Movie Review: The Mother

By Joan K. Widdifield, Psy.D
Movie Magazine International
“The Mother” is a memorable family drama by writer Hanif Kureishi (“My Beautiful Launderette”) and director Roger Michell (“Changing Lanes”, “Persuasion”) that tackles complex issues which we rarely see on the big screen. Beneath the visually compelling and superbly composed scenes which are all shot with natural light, we experience family conflicts that reach a crescendo during a time of crisis.

When the first scene opens one is drawn in by what seems to be a warm and loving connection between the elderly May and Toots as they travel from their suburban home to visit their children who have busy lives in London. Anne Reid, the mother, May seems to love Peter Vaughan, the sanguine and appealing Toots, who appears to be experiencing health problems. That evening after Toots expresses love for his family in a touching dinner toast, he has a heart attack and later dies. After Toots’ death a web of family conflicts is unearthed, which have apparently been brewing for decades. May’s sudden loss of identity and purpose as a result of Toots’ death catapults her into a new world of struggles to find out who she is and to create a new plan for herself.

The acting is impeccable and a pleasure to witness, especially the masterful job by Anne Reid. Peter Vaughan is captivating in his brief nuanced performance as Toots. Another notable performance is the shrill narcissistic daughter-in-law, Helen played by Anna Wilson-Jones (“The Importance of Being Earnest”). Daniel Craig (“Road to Perdition”) as Darren, aces the role as the family “friend,” carpenter, and -- yes – lover…but I’ll get to that a little later.

This film is packed with fodder for the analyst’s couch. The daughter Paula (Cathryn Bradshaw), an underachieving writer who is in psychotherapy, accuses her mother of not encouraging or even acknowledging her talents and abilities from early in life. If Paula surpasses her mother the mother would experience envy, and envy kills. The mother’s envy thwarts her child’s strivings for competence, the pervasive problem in Paula’s life.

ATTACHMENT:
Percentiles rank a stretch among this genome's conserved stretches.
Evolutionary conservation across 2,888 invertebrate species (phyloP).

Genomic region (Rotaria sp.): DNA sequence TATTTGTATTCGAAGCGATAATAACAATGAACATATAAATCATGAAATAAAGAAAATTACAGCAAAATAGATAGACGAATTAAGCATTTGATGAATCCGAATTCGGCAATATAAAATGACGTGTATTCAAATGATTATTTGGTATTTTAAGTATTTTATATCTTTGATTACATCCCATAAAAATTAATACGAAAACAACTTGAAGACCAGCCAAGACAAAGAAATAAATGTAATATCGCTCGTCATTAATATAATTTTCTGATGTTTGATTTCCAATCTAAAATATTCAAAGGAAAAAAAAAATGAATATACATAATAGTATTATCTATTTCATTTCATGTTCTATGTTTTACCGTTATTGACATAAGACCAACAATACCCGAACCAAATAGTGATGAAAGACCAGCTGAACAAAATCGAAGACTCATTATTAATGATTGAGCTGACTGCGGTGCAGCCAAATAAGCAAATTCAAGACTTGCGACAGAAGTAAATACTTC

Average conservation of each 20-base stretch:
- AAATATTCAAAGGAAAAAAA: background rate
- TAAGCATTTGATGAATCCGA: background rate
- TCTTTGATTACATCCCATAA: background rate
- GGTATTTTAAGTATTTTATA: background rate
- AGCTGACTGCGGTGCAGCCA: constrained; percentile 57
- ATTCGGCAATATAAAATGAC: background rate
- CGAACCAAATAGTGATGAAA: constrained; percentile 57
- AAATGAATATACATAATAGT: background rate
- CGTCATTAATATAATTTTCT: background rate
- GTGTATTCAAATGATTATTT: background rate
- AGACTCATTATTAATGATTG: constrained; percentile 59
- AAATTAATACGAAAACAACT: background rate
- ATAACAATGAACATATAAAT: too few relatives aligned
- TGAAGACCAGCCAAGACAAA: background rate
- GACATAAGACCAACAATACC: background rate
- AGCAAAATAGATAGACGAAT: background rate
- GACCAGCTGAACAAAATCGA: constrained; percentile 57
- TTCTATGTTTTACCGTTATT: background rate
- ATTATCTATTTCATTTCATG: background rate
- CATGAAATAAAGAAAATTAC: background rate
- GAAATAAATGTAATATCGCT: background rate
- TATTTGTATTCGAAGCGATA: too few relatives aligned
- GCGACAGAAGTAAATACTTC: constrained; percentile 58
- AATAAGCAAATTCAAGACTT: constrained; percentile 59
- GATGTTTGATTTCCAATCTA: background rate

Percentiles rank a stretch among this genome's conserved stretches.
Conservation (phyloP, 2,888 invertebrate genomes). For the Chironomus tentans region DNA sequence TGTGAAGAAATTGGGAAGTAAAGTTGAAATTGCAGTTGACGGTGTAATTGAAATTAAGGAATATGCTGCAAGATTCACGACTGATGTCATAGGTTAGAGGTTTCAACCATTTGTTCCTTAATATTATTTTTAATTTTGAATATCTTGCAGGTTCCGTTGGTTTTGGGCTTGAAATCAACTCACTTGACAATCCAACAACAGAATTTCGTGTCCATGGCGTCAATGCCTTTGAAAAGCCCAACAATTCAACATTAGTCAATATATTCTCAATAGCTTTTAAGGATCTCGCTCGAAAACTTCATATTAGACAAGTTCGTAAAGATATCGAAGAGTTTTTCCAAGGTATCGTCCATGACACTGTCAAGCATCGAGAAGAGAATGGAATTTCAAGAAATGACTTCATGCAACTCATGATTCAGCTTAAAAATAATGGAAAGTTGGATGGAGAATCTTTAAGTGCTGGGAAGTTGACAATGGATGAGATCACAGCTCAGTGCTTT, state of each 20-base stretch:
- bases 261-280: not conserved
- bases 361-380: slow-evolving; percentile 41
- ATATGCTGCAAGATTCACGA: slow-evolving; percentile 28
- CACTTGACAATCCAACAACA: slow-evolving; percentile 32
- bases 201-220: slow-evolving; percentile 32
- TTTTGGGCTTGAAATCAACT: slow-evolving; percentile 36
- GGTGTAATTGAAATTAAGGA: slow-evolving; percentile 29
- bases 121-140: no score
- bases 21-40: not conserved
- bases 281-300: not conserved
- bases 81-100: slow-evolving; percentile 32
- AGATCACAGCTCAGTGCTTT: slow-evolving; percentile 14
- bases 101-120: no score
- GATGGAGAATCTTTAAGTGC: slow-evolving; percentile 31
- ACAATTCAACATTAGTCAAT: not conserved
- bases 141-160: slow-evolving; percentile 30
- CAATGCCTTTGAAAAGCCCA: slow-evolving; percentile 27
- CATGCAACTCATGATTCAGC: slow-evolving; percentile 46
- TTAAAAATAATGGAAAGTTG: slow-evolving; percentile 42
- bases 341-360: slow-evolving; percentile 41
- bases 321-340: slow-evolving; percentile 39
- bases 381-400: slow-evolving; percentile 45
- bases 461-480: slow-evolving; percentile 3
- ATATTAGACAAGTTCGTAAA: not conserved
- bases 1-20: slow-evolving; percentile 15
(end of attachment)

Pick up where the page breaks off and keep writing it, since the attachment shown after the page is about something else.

Kureishi has a legacy of introducing influential issues in his films such as a gay relationship in his 1985 “My Beautiful Launderette”. It is laudable that he continues to do this in 2004, this time with an issue that is perfect for the graying and self-important boomers: sexual desire in old age. He also throws in the presently ubiquitous older woman – younger man theme and a love triangle between May, her daughter and Darren the carpenter, to boot.

The problem is, as impressive as it is that Kureishi deals with these sexual topics, they simply don’t work. It feels like the issues are tacked on, but not psychologically correct for these characters. I will allow almost any behavior from a grieving widow, and believe that May has the hots for Darren. But I don’t believe it is in her character to betray her daughter the way she does. And you never feel the heat between May and Darren and never get why he would go for her.

It is never clear who Darren is: Is he a kind, compassionate man whose love transcends superficiality? Is he a dissolute rat and con man who is after whatever he can get from these women? Or, is he a weak drug addict whose life is out of control?

“The Mother” does an inspiring job of broaching fascinating topics. It made me think for days, and it is a good first pass at the issues. But the characters lose integrity and the film gets spoiled along the way.
More Information:
The Mother
UK - 2003